The Game of Kings project is something we have enormous pride in being part of – did that follow a similar artistic process to the Kelpies in terms of inspiration/trial and error/ project length etc? or was it incredibly different?
No that was quite different. I’d been exploring horse themes in my art and I discovered that historically the rook chess piece had been a chariot horse. It occurred to me that it would be an interesting idea to translate all of the chess pieces into equine elements. For example the bishop might be an ecclesiastical or ceremonial horse, hence the plumed horse concept, the knight could be some kind of warrior mount, the king or queen could be based on a horse actually owned by any potential client for the project. We’d been working with Hamilton and Inches already and the team there were quite taken by the idea so we embarked on a project to create artworks as samples for the concept.
At the same time, they asked me if I had anything large scale to display for their 150th anniversary and the visit of Queen Elizabeth. I took a leap of faith and made a large-scale version of The Rook, in steel. That stood on George Street in Edinburgh for a few weeks and of course was visited by Her Majesty. That same large scale Rook sculpture now stands at the Residence of the UK Consul General here in Los Angeles.
I’m still hopeful that some day a client might be found who would commit to the original Game of Kings sculptural chess set, as it would be an incredible undertaking and addition to our working relationship with Hamilton & Inches.
If you had to pick a favourite piece of your own work, what would it be?
Probably The Kelpies due to their success as iconic landmarks. It was an incredibly difficult project to bring to reality and the result of a huge team effort. I think that’s what makes them stand out for me.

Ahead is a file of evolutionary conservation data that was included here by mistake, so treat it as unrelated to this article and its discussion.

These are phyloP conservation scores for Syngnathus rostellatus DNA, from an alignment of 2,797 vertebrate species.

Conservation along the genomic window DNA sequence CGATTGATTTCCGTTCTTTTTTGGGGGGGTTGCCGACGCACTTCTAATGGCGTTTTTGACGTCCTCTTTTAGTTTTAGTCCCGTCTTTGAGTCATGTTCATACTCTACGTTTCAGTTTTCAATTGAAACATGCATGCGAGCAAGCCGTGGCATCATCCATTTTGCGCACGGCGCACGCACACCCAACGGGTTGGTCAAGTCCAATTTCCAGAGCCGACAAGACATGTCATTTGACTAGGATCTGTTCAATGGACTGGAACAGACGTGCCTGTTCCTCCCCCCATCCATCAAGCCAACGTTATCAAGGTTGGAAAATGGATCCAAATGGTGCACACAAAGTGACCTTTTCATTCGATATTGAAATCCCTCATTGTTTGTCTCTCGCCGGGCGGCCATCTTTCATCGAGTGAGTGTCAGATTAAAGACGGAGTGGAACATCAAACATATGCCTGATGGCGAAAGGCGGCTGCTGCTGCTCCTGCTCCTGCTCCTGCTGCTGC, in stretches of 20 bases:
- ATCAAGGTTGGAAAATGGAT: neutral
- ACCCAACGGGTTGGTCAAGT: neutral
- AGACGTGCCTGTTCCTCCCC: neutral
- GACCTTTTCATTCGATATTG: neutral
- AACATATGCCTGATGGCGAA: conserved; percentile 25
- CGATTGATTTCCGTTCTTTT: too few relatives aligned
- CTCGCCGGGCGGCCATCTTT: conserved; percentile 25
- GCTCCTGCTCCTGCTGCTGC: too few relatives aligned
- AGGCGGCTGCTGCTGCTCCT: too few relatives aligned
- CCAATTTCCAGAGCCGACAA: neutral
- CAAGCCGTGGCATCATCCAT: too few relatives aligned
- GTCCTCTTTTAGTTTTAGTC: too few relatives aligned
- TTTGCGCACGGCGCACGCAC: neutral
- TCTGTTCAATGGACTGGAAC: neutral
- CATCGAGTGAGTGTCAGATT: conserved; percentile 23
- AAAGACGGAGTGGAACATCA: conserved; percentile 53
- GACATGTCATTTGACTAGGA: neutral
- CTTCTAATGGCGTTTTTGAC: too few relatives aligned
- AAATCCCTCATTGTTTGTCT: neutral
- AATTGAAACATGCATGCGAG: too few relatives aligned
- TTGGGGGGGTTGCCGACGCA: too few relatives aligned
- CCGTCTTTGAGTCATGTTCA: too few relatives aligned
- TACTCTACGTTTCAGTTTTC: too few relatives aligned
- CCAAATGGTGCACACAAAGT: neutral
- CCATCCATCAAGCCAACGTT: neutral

When planning/designing a new piece do you start with the location or is that secondary to the form itself?
Yes I almost always relate to the intended location for the artwork.
And if you had to pick your favourite piece of another artist’s work, what would it be?
That’s a really hard question to answer. The paintings of Chuck Close were very influential to the development of my sculpture technique. As for sculpture, if you ask me next week I’ll probably say something else, but right now I would say “The Sea King’s Daughter” by Gilbert Bayes.
How do you find living in LA – do you miss Scotland?
We’re really enjoying it. It’s very different as you can imagine. It is an unbelievably huge city but we love the more laid-back lifestyle. It’s very unlike other parts of America, in a good way. We’ve got a great studio and network of friends now and well settled into our neighbourhood. The climate makes such a difference, being sunny most days, though it does get a bit hot in the studio. I do miss Scotland at times : friends and family of course, but also the architecture, those grand Victorian and and Edwardian buildings that make Glasgow and Edinburgh so distinctive.